The Peacemaker by Joseph Bruchac – Book Review

Title: The Peacemaker

Author: Joseph Bruchac

Publisher: Dial Books

Release Date: October 27, 2020

RATING: 4 Stars

The five tribes of the Iroquois have been embroiled in an endless cycle of raiding, war, and death. Nowhere is safe, and when twelve-year-old Okwaho and his best friend go fishing, they are captured by a neighboring tribe. Although Okwaho escapes, the pain and anger of losing his best friend consumes him until vengeance seems like the only remedy. However, a mysterious and captivating figure arrives, bringing a message and plan for peace. Okwaho, his village, and the rest of the Iroquois tribes must decide whether to put down their weapons and replace their thirst for revenge or continue the cycle of war that risks the destruction of their people.

Joseph Bruchac retells the story of Iroquois Confederacy’s creation in The Peacemaker. The author’s inclusion of numerous stories and folktales helps emphasize important themes and develop other literary elements. The telling is not overly dramatic or action-packed, but this natural ebb and flow is not a shortcoming. Instead, it immerses the reader in the time period. Told through the eyes of a young person, readers learn how feelings of anger and revenge fuel the vicious cycle of war. However, an alternative always exists. Through song, storytelling, or a messenger of hope, there are constant messages that peace is possible. The underlying idea about a person being able to choose to bring it about is powerful. Many a reader may find that The Peacemaker not only brings peace to the Iroquois people, but it may just bring some peace to them as well. It is an important tale; it is a real story; and it surely resonates today.

The Peacemaker would be an excellent novel to teach in conjunction with a nonfiction study of First Nations in North America prior to and after the arrival of Europeans. The Iroquois Confederacy’s accomplishments and the subsequent maltreatment of them by the European colonists would only serve to underscore those incredible accomplishments. It would also highlight not only the importance of peace but also its fragility. Such a cross-curricular experience would draw out important lessons and effectively put them in history’s broader context for students.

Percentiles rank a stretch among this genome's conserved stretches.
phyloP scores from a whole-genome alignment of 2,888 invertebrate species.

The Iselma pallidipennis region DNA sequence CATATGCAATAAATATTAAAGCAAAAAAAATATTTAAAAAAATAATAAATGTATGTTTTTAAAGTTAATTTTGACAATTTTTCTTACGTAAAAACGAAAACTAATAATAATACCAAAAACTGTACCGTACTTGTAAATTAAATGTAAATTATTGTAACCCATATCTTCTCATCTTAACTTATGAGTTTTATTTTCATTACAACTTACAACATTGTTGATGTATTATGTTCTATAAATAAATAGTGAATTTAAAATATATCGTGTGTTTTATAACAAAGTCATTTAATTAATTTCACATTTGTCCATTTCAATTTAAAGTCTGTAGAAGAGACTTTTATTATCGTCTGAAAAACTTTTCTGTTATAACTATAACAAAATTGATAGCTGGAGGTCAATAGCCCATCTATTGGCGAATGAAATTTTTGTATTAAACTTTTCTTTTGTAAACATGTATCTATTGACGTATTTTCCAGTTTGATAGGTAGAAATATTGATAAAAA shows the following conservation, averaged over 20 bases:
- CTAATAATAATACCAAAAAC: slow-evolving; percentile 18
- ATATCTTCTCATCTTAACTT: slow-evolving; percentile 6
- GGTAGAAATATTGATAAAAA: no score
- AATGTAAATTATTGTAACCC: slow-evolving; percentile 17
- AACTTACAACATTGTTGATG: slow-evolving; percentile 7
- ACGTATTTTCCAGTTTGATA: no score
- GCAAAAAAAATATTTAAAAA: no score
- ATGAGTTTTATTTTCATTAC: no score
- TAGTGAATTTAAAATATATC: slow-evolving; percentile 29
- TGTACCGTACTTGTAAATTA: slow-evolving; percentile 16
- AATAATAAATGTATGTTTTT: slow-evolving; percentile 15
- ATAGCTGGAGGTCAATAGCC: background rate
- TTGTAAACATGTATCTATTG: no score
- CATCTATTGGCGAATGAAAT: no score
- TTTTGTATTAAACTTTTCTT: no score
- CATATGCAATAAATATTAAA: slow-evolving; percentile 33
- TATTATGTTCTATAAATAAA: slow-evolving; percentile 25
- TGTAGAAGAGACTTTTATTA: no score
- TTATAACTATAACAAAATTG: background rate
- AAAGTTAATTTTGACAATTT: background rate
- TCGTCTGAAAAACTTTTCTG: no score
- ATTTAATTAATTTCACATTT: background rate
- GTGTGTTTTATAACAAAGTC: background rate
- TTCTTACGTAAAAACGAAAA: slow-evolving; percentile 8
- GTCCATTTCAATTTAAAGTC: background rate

Thank you to Edelweiss+ and publisher, Dial Books, for an eARC of this book!

Classroom Applications

  • Cross-curricular Study – Teach the novel in conjunction with a nonfiction study of the history of First Nations in North America, especially prior to the arrival of Europeans.
  • Literature Circles – Use novel for small groups or choice reading with a variety of books about First Nations of North America in a range of settings across centuries.

Nonfiction Connections: The list below outlines topics that will enrich your students’ understanding of the novel.

  • The Iroquois Confederacy
  • History of the Six Great Nations of the Iroquois
  • History of Democracy
  • Great Law of Peace and the U.S. Constitution

Book Companions: The following are great books to pair with The Peacemaker. In parenthesis are the specific aspects students could explore when synthesizing across the texts.

  • I Can Make This Promise by Christine Day (Themes, Nonfiction Connection)
  • Indian No More by Charlene Willing McManis and Traci Sorell (Themes, Nonfiction Connection)
  • I Am Not a Number by Jenny Kay Dupuis and Kathy Kacer (Themes, Nonfiction Connection)
  • The Absolutely True Diary of a Part-Time Indian by Sherman Alexie (Young Adult – Themes, Nonfiction Connection)


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